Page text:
History of MMA
What we think of today as Mixed Martial Arts is a relatively young endeavor. But the roots of this exciting combative sport reach back to ancient times.
While many classes taught at Elite Training Center teach “mixed martial arts” in the sense of a combination of several martial arts such as Krav Maga and LOTAR®, Elite Training Center is pleased to offer hands-on courses in the sport of Mixed Martial Arts (MMA) for both adults and youth.
A Long History
In 648 B.C.E., the Greeks added pankration (meaning all powers) to the Olympic Games. This was the first mixed martial arts fight. Fighters had no rules. Those Greek mixed martial arts fights ended only when one competitor was knocked out or submitted by raising his hand. These fights could go on for hours. The fights occurred in a square, small ring, forcing close quarter combat. Techniques included strikes, choke holds, elbow strikes, knee strikes, joint locks, and kicks. This sport fell out of favor with the decline of the Greek civilization until it was resurrected in the 20th century in Brazil in the 1920’s when Brazilian Jujitsu was developed and the sport of mixed martial arts was reborn. Many believe that the Greek mixed martial arts made their way to Asia where they became the catalyst for Asian martial arts.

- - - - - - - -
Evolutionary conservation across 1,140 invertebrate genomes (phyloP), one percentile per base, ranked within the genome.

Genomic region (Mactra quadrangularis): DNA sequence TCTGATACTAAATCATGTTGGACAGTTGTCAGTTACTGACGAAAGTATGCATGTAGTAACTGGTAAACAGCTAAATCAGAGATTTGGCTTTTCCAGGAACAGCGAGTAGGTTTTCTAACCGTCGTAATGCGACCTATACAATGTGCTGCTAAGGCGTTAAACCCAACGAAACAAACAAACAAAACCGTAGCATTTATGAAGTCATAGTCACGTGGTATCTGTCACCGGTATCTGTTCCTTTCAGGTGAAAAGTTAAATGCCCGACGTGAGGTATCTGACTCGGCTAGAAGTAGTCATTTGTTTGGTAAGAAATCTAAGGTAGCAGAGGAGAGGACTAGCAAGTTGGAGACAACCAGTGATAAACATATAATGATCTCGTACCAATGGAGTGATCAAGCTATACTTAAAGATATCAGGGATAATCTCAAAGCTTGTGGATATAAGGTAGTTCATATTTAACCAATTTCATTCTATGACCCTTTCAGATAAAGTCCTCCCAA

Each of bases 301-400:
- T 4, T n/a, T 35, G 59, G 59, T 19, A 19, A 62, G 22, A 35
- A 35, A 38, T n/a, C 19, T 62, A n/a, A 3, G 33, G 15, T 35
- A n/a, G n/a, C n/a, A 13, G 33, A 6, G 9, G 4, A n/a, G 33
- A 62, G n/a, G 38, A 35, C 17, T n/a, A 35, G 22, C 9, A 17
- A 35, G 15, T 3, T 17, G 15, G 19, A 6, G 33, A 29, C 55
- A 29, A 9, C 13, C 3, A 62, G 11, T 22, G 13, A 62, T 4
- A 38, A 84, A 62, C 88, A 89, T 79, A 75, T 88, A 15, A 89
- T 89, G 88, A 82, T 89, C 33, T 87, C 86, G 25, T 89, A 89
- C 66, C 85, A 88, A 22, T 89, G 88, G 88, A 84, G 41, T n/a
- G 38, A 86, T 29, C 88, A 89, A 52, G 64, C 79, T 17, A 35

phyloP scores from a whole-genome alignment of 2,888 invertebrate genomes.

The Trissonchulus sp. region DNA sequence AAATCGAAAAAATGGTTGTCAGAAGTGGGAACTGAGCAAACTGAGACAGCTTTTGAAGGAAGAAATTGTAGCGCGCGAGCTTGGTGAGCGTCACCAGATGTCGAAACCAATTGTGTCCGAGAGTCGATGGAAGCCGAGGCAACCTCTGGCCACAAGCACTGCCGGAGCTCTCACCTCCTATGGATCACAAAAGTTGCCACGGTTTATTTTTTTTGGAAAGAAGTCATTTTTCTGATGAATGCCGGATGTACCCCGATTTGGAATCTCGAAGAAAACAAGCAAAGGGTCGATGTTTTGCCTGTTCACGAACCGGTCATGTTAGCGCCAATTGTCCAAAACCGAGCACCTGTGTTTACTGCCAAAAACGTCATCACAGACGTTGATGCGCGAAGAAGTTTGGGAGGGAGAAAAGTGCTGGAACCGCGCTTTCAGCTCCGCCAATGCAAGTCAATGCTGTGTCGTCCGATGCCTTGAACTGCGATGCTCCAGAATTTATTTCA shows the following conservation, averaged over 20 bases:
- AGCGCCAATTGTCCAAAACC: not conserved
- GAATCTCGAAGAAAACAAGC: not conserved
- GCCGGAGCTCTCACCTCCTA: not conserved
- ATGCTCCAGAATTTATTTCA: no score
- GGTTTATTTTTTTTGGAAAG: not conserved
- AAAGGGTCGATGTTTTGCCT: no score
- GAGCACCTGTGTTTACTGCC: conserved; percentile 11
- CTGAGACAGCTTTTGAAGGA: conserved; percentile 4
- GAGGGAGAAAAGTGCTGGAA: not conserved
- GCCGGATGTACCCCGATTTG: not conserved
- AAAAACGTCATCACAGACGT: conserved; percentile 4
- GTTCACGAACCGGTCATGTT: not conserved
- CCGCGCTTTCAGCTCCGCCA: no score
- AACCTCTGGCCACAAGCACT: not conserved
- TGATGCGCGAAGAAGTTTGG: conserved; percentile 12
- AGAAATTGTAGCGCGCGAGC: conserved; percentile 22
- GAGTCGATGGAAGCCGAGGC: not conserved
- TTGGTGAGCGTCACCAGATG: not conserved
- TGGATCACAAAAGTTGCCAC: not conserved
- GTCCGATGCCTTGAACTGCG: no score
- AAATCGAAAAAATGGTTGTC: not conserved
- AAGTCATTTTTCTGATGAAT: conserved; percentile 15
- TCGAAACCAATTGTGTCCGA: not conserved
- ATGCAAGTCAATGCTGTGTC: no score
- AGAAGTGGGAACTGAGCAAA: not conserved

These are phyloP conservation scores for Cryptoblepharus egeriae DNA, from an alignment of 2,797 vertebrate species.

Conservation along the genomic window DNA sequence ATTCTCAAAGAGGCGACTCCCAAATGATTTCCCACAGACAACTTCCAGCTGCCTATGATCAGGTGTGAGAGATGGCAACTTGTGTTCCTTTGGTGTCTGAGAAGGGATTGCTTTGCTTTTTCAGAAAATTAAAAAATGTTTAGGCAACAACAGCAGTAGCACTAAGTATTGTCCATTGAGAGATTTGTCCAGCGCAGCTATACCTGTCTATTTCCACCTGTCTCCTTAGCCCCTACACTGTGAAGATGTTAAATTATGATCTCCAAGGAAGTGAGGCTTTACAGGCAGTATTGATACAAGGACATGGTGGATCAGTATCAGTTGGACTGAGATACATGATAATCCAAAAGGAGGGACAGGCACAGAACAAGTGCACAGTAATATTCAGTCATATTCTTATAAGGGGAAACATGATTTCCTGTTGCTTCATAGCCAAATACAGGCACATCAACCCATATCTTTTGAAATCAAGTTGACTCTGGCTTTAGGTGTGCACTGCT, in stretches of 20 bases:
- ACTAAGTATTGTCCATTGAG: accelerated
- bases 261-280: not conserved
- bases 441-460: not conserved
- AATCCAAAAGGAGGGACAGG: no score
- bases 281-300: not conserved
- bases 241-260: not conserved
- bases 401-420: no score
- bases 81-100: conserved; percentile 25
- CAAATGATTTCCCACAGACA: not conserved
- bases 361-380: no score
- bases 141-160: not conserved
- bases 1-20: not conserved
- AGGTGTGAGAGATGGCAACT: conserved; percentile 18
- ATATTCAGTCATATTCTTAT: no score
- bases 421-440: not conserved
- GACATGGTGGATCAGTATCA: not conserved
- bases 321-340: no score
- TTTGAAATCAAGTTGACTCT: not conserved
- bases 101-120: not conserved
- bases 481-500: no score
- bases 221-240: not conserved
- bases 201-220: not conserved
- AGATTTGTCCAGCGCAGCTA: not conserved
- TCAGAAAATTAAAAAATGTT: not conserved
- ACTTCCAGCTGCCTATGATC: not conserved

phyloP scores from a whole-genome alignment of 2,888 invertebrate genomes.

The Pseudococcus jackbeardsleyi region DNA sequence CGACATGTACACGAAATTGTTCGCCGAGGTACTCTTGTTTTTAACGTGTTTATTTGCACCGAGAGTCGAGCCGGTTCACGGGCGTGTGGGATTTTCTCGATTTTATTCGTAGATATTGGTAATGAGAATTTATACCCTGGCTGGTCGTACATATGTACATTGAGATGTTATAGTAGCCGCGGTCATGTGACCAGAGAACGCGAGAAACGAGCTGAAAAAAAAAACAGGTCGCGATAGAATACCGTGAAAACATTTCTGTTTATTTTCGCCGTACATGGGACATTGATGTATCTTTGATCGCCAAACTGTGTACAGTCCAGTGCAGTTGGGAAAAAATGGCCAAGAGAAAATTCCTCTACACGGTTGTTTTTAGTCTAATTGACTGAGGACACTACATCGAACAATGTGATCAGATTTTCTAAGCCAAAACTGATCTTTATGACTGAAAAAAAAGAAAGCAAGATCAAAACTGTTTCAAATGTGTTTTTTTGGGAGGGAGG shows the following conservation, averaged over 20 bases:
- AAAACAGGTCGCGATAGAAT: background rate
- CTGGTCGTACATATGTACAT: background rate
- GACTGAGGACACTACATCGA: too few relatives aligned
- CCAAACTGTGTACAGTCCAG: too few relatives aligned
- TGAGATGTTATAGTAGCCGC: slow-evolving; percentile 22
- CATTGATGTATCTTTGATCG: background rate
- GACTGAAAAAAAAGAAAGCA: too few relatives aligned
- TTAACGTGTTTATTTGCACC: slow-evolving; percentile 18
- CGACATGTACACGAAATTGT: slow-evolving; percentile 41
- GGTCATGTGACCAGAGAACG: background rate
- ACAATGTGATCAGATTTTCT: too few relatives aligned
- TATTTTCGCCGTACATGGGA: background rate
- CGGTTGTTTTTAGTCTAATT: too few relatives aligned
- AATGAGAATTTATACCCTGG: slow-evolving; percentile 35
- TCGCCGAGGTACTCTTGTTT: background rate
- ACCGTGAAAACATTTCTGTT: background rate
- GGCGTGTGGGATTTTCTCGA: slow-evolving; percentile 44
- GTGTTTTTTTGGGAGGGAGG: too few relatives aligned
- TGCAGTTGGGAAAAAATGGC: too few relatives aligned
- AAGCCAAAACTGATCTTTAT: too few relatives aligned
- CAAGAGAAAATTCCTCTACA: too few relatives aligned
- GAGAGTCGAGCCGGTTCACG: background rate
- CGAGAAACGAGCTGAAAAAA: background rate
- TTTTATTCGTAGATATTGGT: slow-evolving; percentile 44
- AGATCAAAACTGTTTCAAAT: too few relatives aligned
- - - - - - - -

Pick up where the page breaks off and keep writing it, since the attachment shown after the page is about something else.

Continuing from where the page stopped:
In the early 1980’s, Brazilian Jiu-Jitsu came to California where it became popular and spawned the Ultimate Fighting Championship in 1993. The “no-holds-barred” style was fought in an octagon cage, but then evolved to make the sport a much safer, “cleaner” affair with actual rules, judges, time limits, and weight classes. This new style of Mixed Martial Arts is currently the fastest growing sport in the United States.
A Fusion of Styles
Modern MMA competition became popular in the United States in 1993 with advent of the Ultimate Fighting Championship. MMA has evolved from real combat situations to a more controlled sport to increase safety. Mixed Martial Arts is now a full contact combat sport that allows a wide variety of fighting techniques taken from traditional martial arts techniques such as boxing, Muay Thai kickboxing, Judo, Jiu-Jitsu, and Brazilian Jiu-Jitsu. MMA rules allow most striking and grappling techniques from standing or ground positions. Rules prohibit some of the techniques taught in LOTAR enhanced Krav Maga, such as groin strikes and eye gouges, for the safety of the participants.
Mixed Martial Arts techniques include striking (such as kicks, knees and punches) and grappling (such as clinch holds, pinning holds, submission holds, sweeps, takedowns and throws). MMA competitors cross-train in a variety of styles to counter their opponent’s techniques. While Mixed Martial Arts was initially practiced almost exclusively by competitive fighters, this is no longer the case. As the sport has become more mainstream and more widely taught, it has become accessible to a wider range of practitioners of all ages.